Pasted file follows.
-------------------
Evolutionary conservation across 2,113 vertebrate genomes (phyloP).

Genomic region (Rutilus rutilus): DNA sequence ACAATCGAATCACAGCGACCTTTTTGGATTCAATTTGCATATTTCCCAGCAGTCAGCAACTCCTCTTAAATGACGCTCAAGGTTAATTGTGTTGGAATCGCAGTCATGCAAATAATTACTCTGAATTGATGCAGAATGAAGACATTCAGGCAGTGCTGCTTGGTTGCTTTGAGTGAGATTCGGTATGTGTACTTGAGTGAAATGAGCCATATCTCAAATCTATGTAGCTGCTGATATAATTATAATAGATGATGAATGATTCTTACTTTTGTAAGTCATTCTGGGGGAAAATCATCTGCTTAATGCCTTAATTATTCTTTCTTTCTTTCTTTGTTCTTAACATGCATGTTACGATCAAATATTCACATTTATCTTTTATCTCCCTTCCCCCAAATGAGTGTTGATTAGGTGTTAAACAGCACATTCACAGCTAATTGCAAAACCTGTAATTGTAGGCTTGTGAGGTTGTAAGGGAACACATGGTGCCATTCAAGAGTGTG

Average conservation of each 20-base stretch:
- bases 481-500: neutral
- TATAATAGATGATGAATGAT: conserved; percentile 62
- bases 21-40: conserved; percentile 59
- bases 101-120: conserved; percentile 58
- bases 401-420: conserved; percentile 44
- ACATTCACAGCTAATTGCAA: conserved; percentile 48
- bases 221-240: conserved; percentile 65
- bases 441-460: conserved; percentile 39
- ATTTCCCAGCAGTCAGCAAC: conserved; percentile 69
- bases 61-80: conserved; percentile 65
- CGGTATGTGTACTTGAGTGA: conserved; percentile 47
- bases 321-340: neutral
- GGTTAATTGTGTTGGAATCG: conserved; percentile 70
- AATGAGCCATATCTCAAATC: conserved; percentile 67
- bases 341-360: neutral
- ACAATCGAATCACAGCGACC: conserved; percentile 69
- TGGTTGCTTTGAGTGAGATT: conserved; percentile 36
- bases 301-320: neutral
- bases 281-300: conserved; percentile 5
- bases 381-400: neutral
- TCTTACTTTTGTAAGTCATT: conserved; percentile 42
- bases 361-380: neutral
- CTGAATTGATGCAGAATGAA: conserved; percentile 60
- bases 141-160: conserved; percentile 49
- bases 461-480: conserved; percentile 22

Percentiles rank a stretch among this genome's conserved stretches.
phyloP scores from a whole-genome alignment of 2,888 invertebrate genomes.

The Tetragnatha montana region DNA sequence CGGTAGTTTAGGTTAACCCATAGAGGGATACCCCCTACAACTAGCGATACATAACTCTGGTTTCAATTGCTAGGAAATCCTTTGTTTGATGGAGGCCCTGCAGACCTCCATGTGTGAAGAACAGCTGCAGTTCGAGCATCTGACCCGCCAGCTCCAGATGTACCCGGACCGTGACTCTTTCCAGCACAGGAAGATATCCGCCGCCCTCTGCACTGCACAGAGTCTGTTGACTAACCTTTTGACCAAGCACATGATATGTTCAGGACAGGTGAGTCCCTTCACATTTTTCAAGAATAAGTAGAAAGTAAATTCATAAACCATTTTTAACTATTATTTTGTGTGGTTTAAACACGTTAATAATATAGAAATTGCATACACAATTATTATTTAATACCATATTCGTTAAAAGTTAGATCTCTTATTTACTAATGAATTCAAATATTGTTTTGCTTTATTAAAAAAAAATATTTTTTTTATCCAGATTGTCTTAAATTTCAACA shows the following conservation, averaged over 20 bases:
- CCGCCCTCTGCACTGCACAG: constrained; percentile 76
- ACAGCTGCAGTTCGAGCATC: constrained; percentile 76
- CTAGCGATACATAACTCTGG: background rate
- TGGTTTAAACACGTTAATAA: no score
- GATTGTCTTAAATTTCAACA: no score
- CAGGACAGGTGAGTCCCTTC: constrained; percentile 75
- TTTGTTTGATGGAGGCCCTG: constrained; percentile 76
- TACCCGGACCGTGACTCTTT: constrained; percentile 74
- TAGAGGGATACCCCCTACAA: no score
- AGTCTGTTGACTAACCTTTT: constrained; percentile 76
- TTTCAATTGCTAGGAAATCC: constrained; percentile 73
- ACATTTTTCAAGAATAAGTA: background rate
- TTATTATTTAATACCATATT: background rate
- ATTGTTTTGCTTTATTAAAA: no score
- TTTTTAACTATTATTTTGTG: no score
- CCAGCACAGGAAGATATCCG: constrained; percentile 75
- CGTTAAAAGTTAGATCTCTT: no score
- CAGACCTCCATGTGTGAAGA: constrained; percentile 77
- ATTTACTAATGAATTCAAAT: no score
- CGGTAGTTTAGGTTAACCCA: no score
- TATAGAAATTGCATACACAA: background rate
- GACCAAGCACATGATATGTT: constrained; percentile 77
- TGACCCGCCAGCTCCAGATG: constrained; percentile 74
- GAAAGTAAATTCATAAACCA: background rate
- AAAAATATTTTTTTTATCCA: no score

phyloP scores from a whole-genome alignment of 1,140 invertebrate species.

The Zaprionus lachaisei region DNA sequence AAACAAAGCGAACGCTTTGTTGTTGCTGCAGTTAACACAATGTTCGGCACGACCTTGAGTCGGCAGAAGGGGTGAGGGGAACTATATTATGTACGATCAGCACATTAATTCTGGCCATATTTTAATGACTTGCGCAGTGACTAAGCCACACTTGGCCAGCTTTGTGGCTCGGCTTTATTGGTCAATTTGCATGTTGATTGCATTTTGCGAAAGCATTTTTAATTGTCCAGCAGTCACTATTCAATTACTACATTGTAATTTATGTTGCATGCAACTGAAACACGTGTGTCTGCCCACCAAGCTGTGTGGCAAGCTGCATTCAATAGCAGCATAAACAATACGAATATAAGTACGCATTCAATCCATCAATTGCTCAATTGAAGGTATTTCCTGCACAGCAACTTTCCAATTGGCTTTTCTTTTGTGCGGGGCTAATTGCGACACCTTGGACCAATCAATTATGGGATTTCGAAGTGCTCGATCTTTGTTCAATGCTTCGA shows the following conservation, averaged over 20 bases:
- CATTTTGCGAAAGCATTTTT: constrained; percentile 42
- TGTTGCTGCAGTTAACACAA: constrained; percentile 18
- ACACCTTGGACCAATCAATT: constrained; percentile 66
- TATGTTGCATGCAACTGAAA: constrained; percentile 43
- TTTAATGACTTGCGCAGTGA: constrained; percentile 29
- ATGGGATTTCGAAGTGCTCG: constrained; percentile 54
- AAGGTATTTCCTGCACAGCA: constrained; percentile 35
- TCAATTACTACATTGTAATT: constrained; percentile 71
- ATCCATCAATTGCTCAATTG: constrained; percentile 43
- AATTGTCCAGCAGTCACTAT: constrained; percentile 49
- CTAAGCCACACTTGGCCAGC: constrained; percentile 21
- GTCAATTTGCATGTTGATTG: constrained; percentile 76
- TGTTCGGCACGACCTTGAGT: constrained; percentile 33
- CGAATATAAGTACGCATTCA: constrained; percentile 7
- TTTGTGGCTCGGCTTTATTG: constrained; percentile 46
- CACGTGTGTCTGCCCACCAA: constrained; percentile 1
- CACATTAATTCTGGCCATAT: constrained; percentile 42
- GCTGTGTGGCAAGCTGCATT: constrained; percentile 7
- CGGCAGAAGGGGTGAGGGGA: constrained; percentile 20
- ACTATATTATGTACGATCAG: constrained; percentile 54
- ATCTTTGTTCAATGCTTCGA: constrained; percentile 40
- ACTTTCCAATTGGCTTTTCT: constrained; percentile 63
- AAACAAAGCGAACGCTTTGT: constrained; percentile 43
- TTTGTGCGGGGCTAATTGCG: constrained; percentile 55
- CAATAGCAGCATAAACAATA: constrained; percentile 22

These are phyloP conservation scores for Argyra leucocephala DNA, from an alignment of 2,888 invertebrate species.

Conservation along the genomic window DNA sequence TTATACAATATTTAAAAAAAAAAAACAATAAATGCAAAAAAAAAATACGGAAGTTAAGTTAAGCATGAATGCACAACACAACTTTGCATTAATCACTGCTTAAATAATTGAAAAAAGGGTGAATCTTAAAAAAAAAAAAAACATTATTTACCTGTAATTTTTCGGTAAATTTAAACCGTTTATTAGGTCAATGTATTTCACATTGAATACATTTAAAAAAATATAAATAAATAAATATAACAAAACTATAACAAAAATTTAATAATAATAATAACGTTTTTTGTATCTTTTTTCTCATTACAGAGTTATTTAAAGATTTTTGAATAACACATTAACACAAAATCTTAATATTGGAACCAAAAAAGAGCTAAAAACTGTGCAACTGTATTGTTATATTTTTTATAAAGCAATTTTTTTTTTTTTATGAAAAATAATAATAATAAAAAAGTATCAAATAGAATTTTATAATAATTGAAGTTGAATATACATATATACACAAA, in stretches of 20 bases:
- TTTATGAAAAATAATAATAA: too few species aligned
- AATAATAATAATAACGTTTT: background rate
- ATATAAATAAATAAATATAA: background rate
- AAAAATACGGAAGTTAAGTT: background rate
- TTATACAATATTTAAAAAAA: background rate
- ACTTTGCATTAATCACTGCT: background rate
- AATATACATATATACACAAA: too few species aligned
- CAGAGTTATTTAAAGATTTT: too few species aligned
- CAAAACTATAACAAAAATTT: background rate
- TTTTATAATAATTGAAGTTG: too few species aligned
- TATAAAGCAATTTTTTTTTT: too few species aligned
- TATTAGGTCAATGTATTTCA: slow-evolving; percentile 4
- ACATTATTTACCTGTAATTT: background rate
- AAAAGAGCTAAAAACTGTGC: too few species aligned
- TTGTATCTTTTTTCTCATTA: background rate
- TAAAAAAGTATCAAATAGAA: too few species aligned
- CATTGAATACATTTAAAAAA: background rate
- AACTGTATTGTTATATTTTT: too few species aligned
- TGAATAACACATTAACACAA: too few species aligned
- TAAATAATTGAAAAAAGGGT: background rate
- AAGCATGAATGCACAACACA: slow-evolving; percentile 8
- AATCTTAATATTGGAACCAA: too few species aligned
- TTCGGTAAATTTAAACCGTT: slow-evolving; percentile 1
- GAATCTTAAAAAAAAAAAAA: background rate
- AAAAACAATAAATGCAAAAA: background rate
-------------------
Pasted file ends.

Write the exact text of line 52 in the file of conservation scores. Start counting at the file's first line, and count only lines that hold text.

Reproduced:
- TATAGAAATTGCATACACAA: background rate